Issue: Whether an aggregate prison term imposed on a juvenile for non-homicide offenses that does not permit release before 100 years of age constitutes a sentence of life without parole as prohibited by the Eighth Amendment to the U.S. Constitution.

In an exclusive interview, Supreme Court Justice Ruth Bader Ginsburg talks with Yahoo Global News Anchor Katie Couric about everything from retirement to her jabots and the Court’s recent decision in Burwell v. Hobby Lobby.  Links to excerpts on specific subjects are included after the jump.
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Thursday round-up

By on Jul 31, 2014 at 9:05 am

Justice Ruth Bader Ginsburg has been in the news, with the release of excerpts from her interview with Katie Couric of Yahoo! News.  Among other things, the Justice indicated that she has no plans to retire.  Josh Gerstein reported on the interview for Politico.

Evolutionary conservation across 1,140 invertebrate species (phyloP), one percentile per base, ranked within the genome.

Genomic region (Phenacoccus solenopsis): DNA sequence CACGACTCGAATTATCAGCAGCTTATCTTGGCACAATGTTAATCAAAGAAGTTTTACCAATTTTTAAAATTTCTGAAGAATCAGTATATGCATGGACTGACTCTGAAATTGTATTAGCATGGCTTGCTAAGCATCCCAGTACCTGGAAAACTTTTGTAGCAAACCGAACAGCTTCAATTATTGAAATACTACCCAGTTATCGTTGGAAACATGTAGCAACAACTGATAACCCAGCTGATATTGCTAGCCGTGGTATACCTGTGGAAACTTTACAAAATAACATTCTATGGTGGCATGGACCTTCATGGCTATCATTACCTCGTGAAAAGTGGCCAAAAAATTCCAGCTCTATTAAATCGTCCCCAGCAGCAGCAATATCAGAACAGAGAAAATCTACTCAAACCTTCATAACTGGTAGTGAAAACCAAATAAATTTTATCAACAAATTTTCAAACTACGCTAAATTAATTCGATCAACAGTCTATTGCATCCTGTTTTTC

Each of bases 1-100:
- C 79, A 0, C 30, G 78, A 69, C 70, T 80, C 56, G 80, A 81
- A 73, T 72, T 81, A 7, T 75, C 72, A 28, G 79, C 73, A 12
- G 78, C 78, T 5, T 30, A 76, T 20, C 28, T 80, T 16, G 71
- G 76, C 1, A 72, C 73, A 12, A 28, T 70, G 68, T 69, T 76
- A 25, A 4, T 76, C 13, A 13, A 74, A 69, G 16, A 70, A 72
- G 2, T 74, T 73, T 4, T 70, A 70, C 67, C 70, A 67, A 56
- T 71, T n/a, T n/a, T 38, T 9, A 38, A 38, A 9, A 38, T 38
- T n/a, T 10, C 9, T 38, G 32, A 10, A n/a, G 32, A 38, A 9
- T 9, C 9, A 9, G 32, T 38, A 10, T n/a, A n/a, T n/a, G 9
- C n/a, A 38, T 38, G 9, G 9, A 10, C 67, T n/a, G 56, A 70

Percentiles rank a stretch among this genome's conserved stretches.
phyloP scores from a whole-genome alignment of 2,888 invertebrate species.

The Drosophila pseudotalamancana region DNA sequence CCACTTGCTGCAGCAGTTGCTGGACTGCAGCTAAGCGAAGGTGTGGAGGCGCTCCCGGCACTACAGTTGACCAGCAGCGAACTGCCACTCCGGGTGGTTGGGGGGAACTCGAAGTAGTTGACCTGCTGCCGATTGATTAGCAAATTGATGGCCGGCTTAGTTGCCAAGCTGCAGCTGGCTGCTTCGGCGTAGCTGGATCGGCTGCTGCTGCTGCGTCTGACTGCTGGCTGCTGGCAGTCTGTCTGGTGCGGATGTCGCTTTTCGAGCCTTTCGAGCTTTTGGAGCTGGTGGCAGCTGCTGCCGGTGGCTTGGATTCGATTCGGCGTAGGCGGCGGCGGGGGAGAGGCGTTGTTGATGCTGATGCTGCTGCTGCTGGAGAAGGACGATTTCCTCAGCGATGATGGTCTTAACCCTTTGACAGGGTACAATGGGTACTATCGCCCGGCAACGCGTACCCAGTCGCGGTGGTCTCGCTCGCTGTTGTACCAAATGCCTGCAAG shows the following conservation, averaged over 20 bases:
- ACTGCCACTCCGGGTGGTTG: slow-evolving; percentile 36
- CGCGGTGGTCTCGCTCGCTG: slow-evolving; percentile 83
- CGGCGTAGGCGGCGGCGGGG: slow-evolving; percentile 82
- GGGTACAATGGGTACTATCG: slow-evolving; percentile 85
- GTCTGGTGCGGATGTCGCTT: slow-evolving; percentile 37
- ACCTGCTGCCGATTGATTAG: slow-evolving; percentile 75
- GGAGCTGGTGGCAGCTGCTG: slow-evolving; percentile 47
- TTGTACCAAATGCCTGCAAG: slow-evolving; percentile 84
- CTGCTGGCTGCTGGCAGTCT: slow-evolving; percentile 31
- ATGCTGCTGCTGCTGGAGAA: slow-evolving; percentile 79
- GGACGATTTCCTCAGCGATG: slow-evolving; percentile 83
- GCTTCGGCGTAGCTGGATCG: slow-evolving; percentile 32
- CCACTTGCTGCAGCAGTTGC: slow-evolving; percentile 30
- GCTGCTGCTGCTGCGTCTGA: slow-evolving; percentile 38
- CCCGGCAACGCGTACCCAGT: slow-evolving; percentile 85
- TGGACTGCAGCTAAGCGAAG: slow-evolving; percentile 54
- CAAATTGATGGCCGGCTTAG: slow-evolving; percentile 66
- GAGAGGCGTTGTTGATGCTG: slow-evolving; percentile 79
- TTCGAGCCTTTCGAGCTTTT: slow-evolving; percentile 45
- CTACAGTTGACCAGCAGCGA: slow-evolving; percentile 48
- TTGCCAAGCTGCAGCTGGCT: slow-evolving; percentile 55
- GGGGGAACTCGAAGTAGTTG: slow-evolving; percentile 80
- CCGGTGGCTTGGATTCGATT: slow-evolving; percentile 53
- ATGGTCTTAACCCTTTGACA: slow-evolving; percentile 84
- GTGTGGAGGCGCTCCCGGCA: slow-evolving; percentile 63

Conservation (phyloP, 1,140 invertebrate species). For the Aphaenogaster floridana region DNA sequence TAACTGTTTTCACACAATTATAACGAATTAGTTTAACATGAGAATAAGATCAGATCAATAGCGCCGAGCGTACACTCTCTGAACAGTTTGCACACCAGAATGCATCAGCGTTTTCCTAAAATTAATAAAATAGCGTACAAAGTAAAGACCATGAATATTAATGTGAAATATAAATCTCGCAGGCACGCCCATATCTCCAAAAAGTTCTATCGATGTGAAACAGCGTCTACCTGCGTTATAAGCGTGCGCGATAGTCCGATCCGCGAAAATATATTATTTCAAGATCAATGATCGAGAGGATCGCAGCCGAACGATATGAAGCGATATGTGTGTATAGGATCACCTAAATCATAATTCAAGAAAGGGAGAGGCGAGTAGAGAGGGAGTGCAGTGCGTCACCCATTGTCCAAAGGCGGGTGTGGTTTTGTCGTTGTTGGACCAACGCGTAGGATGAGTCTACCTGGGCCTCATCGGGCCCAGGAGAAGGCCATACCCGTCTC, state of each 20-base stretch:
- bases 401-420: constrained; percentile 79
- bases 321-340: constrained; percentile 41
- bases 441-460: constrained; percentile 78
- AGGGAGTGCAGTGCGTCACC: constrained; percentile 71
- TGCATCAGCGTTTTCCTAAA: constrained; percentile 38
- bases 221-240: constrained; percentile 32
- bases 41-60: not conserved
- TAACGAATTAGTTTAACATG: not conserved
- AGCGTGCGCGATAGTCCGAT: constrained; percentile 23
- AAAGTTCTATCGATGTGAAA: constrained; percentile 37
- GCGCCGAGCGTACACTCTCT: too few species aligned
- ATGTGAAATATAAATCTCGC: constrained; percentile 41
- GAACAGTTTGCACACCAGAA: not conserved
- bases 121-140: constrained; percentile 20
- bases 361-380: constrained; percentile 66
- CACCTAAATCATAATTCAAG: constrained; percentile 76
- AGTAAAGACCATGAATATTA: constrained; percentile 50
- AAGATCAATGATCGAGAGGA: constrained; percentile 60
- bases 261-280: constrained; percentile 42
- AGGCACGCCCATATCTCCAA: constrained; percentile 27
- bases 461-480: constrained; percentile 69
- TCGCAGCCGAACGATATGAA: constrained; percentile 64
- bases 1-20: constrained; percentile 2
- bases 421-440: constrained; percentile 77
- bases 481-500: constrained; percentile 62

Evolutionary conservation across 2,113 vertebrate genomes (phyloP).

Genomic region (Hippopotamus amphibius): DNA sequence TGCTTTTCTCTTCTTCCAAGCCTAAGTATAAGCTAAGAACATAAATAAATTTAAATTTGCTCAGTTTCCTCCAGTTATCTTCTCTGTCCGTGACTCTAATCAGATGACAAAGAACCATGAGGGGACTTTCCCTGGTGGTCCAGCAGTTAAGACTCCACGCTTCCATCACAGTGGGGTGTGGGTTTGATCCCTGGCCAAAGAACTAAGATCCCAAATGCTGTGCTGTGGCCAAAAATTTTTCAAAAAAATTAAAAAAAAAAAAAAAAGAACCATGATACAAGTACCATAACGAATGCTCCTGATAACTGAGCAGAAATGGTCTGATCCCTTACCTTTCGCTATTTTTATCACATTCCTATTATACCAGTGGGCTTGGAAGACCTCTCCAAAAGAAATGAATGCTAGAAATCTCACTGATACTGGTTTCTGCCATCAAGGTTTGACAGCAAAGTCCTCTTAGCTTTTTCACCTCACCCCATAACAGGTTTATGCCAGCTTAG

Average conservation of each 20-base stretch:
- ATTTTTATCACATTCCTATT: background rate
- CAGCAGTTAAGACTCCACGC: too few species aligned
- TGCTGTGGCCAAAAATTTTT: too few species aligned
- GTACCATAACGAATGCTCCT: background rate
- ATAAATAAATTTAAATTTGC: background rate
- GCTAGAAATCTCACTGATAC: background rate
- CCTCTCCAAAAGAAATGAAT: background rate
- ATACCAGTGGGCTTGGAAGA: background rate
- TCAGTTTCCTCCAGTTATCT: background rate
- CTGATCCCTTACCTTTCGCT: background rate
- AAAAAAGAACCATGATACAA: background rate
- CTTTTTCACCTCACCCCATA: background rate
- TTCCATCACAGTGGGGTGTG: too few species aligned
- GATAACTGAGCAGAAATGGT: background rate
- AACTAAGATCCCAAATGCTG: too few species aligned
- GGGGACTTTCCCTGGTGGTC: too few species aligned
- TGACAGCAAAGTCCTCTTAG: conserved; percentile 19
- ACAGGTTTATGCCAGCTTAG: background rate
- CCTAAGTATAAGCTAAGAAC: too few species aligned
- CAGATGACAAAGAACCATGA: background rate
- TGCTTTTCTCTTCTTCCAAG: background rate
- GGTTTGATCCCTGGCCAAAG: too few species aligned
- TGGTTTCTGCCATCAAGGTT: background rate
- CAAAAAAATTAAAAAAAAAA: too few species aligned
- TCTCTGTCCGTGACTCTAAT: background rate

In Bloomberg Businessweek, Paul Barrett reports on the possibility that a recent ruling by a federal district judge, striking down the District of Columbia’s ban on carrying handguns in public, may wind up at the Supreme Court, describing the case as “an irresistible opportunity to address the public-carry issue, despite any uncertainty that may exist about Justice Kennedy’s leanings.”  (Lyle Denniston reported on that ruling for this blog.)  Continue reading »

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Petition of the day

By on Jul 30, 2014 at 10:19 pm

The petition of the day is:

Texas Department of Housing and Community Affairs v. The Inclusive Communities Project, Inc.
13-1371